Last weekend I have started to get an overview over goomph and tycho. I am completely open in mind how the implementation could look like, here are some thoughts on the things you have written in your post:

I like this idea to use oomph to create the targetplatform as we already use oomph itself (editing xml directly) to create our teamwide ide and it works very good for us. We didn’t notice the existence of goomph yet. Furthermore oomph seems to be a widely accepted solution (please correct me if I’m wrong). So I could imagine that providing oomph functionality in gradle could be a cool thing to assist in both cases. The question is to reuse the existing plugin or try to get the maintainers of goomph on board to provide an integrated solution.

The tycho implementation I didn’t find yet, but I understand it like they provide a way to work with p2 directly by adding an own dependency resolver… which has the advantage to be very fast because done in maven, but at cost of having an own implementation, which has to be maintained.

As I understand you want to create a eclipse bundle to provide all kinds of informations both for the command line build and building eclipse plugins in Eclipse itself and then start it (as permanent background process like daemon) in case of command line build or simply use it in case of gradle build in eclipse runtime to get infos and trigger implementations? Did I understand it right? On the one hand this gives us maximum flexibility because we could expose ANY kind of functionality to the build and don’t have to use headless applications provided by others, but have to do our own implementations which have to be maintained. On the other hand I think especially resolving dependencies should work very very fast because it is done very often. And I fear that starting an eclipse with our custom plugin could be too slow to have a runny build. But perhaps I overlook anything…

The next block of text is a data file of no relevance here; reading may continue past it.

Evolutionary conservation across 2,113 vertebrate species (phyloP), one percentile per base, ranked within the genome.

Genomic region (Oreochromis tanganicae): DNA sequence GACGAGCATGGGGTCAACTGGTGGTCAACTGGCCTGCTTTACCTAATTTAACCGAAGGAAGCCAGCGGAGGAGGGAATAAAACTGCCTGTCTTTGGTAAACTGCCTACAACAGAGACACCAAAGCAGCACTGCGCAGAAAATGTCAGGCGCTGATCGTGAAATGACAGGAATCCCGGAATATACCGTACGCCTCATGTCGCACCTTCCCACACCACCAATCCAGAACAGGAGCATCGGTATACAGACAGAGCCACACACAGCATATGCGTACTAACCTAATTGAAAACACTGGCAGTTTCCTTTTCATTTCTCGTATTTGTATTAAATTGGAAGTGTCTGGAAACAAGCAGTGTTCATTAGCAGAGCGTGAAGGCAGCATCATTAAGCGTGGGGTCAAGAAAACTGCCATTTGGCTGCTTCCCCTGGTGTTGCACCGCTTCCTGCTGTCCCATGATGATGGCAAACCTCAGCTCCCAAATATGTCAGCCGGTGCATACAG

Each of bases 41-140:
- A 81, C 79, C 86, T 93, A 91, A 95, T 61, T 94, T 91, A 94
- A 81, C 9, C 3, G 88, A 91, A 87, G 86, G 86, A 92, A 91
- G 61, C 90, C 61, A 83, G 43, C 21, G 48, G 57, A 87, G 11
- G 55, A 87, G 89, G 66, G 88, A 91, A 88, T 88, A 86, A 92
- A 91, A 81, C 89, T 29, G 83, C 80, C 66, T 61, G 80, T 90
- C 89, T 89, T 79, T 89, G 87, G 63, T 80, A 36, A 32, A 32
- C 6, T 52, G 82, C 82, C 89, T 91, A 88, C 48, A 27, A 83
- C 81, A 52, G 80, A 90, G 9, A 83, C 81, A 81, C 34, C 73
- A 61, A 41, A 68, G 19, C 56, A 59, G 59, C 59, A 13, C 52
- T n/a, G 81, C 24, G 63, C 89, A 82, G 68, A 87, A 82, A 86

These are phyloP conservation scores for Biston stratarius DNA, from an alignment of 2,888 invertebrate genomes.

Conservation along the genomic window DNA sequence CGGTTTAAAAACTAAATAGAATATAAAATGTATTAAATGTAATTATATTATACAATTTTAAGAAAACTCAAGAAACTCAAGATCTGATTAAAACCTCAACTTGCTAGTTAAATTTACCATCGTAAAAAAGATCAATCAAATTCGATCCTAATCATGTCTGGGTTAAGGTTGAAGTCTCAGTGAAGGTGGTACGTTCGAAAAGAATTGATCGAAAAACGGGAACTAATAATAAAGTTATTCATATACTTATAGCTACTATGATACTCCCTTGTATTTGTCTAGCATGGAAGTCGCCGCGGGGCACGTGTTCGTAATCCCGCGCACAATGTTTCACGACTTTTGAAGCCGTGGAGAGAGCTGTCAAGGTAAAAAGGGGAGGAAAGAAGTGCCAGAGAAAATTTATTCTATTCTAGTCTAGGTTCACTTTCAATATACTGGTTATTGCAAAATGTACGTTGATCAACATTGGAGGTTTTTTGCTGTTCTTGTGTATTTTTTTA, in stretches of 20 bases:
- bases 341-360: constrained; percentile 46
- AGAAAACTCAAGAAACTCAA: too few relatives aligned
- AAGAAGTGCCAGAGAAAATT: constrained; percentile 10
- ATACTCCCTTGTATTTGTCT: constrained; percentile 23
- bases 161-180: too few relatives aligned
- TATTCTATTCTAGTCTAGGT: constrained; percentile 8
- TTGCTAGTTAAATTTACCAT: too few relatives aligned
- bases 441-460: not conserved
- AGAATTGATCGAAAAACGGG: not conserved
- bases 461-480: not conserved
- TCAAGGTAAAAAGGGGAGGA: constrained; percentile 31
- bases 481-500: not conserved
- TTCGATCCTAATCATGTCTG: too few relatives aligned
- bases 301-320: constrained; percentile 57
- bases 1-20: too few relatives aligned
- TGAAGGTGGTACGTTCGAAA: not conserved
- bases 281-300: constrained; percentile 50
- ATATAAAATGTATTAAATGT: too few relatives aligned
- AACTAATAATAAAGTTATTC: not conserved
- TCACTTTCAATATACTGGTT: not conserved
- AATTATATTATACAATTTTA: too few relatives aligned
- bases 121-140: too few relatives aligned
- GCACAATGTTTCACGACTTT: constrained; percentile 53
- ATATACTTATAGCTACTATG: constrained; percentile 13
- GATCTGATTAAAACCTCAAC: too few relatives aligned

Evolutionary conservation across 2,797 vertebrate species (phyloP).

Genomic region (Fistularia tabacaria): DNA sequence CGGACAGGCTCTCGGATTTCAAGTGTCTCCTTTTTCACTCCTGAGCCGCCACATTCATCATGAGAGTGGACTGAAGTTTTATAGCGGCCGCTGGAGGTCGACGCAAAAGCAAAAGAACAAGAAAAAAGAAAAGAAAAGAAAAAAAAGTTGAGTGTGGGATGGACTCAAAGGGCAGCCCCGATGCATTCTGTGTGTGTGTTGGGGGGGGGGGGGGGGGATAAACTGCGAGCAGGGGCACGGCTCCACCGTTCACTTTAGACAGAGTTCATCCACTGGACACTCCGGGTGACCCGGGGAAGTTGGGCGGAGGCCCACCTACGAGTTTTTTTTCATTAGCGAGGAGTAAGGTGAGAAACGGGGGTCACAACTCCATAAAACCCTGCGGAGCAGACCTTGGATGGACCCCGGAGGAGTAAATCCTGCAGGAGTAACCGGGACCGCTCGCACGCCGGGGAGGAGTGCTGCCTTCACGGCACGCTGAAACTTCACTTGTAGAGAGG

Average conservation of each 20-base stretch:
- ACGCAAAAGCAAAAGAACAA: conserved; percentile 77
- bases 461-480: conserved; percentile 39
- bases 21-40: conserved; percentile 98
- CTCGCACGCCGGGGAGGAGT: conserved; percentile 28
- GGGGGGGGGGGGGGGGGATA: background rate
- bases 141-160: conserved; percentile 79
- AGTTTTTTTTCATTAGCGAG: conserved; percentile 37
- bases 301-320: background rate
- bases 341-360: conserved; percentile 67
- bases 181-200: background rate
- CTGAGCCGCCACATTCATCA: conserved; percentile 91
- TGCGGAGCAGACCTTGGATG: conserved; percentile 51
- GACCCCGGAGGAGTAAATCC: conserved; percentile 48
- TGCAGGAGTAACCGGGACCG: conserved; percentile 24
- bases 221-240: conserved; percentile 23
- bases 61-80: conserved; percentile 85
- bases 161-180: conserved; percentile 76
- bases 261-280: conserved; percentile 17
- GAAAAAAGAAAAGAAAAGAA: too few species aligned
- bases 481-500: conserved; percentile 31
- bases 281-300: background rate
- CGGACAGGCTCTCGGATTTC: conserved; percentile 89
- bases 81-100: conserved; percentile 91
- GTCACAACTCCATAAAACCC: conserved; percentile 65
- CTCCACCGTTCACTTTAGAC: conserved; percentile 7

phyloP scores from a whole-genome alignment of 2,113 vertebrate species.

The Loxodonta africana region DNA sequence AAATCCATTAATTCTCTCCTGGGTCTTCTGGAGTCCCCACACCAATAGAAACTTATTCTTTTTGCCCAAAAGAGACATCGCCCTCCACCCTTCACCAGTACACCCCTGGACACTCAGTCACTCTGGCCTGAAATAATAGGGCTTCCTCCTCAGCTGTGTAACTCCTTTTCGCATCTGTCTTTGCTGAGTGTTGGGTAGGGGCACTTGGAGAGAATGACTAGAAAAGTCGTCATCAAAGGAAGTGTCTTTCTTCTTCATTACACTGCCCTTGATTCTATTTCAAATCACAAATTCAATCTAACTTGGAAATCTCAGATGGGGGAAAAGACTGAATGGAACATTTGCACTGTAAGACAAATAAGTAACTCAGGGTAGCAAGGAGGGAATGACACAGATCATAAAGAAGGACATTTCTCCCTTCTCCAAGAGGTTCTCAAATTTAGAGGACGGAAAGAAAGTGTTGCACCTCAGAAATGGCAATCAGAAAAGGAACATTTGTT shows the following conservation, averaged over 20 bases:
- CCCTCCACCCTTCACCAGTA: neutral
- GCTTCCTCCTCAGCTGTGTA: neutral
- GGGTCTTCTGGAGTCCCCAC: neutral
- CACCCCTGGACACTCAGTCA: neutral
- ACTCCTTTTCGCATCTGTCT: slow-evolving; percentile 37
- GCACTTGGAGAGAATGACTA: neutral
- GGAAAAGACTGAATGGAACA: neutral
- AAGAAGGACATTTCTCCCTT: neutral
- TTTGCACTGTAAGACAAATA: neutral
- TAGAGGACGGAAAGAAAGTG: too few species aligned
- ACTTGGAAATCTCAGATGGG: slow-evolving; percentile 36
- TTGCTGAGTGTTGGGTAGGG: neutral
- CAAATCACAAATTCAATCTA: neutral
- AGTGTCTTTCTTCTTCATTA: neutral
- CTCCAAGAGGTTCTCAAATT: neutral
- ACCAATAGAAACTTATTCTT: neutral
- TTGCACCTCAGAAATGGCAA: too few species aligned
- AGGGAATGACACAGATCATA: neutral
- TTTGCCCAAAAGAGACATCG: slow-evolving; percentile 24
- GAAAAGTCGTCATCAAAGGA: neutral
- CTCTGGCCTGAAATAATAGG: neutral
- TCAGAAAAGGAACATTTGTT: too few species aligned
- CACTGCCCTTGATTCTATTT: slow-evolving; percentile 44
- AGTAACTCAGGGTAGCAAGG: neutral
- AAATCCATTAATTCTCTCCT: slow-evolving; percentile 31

So I would be interested in your thoughts about my writings, all in all I think it’s an exciting thing to implement.


That’s correct. Buildship also contributes an Oomph profile to the installer to speed up the development environment setup.

Not exactly, my idea concerns only the command line. What I have in mind is a plain Gradle plugin that builds Eclipse plugins. The Gradle plugin would spawn a new Eclipse application daemon and interact with it via RMI or equivalent.

Note, that the word ‘application’ is special here: it’s a variation on the RCP apps. A good example of how these applications work is the P2 director application: documentation, source.

Inside the application, we could use all Eclipse APIs we need for the builds, P2, and whatnot. From the Gradle plugin, we could collect the build configuration (project location, osgi manfests, etc) and pass it to the application. Does this make sense to you?

Ok, I understand. This approach is from my point of view good for features, which are not performance critical (e.g. when building updatesites etc). For things that have to be called in every build I am sceptical to get a good performance…